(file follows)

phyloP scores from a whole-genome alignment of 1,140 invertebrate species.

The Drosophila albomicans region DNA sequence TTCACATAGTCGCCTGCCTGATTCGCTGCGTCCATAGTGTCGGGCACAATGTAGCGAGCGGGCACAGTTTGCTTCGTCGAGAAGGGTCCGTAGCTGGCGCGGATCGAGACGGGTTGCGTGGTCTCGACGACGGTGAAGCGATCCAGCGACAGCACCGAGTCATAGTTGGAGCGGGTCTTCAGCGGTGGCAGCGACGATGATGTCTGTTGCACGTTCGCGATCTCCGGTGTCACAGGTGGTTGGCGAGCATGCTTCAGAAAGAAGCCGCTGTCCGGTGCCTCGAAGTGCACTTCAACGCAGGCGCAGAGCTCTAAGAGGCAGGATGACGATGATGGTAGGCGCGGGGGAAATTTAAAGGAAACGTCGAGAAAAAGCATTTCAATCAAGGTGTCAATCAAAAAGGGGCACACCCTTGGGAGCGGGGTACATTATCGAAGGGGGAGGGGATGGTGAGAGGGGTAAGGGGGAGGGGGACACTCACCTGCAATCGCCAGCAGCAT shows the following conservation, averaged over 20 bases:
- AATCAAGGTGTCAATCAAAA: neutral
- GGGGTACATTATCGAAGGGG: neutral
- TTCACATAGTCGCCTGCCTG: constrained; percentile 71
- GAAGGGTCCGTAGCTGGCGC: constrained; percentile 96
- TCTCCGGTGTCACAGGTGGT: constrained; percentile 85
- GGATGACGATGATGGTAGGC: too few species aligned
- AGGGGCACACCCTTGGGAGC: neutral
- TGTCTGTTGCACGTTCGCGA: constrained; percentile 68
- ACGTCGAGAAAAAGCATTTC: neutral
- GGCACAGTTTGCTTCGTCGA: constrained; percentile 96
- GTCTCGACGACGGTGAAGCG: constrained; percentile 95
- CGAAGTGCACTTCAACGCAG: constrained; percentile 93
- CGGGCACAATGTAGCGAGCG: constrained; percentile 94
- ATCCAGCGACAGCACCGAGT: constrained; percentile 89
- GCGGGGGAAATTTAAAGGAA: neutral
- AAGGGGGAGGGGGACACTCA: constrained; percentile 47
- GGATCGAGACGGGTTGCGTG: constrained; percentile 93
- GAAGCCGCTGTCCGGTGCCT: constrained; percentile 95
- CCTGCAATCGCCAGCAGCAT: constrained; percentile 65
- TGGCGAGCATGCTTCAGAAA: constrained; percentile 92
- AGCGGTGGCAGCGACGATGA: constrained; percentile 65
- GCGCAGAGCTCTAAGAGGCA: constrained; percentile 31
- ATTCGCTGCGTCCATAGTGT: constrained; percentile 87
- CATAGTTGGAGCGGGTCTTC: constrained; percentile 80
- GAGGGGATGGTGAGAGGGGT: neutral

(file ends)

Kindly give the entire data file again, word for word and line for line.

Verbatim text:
phyloP scores from a whole-genome alignment of 1,140 invertebrate species.

The Drosophila albomicans region DNA sequence TTCACATAGTCGCCTGCCTGATTCGCTGCGTCCATAGTGTCGGGCACAATGTAGCGAGCGGGCACAGTTTGCTTCGTCGAGAAGGGTCCGTAGCTGGCGCGGATCGAGACGGGTTGCGTGGTCTCGACGACGGTGAAGCGATCCAGCGACAGCACCGAGTCATAGTTGGAGCGGGTCTTCAGCGGTGGCAGCGACGATGATGTCTGTTGCACGTTCGCGATCTCCGGTGTCACAGGTGGTTGGCGAGCATGCTTCAGAAAGAAGCCGCTGTCCGGTGCCTCGAAGTGCACTTCAACGCAGGCGCAGAGCTCTAAGAGGCAGGATGACGATGATGGTAGGCGCGGGGGAAATTTAAAGGAAACGTCGAGAAAAAGCATTTCAATCAAGGTGTCAATCAAAAAGGGGCACACCCTTGGGAGCGGGGTACATTATCGAAGGGGGAGGGGATGGTGAGAGGGGTAAGGGGGAGGGGGACACTCACCTGCAATCGCCAGCAGCAT shows the following conservation, averaged over 20 bases:
- AATCAAGGTGTCAATCAAAA: neutral
- GGGGTACATTATCGAAGGGG: neutral
- TTCACATAGTCGCCTGCCTG: constrained; percentile 71
- GAAGGGTCCGTAGCTGGCGC: constrained; percentile 96
- TCTCCGGTGTCACAGGTGGT: constrained; percentile 85
- GGATGACGATGATGGTAGGC: too few species aligned
- AGGGGCACACCCTTGGGAGC: neutral
- TGTCTGTTGCACGTTCGCGA: constrained; percentile 68
- ACGTCGAGAAAAAGCATTTC: neutral
- GGCACAGTTTGCTTCGTCGA: constrained; percentile 96
- GTCTCGACGACGGTGAAGCG: constrained; percentile 95
- CGAAGTGCACTTCAACGCAG: constrained; percentile 93
- CGGGCACAATGTAGCGAGCG: constrained; percentile 94
- ATCCAGCGACAGCACCGAGT: constrained; percentile 89
- GCGGGGGAAATTTAAAGGAA: neutral
- AAGGGGGAGGGGGACACTCA: constrained; percentile 47
- GGATCGAGACGGGTTGCGTG: constrained; percentile 93
- GAAGCCGCTGTCCGGTGCCT: constrained; percentile 95
- CCTGCAATCGCCAGCAGCAT: constrained; percentile 65
- TGGCGAGCATGCTTCAGAAA: constrained; percentile 92
- AGCGGTGGCAGCGACGATGA: constrained; percentile 65
- GCGCAGAGCTCTAAGAGGCA: constrained; percentile 31
- ATTCGCTGCGTCCATAGTGT: constrained; percentile 87
- CATAGTTGGAGCGGGTCTTC: constrained; percentile 80
- GAGGGGATGGTGAGAGGGGT: neutral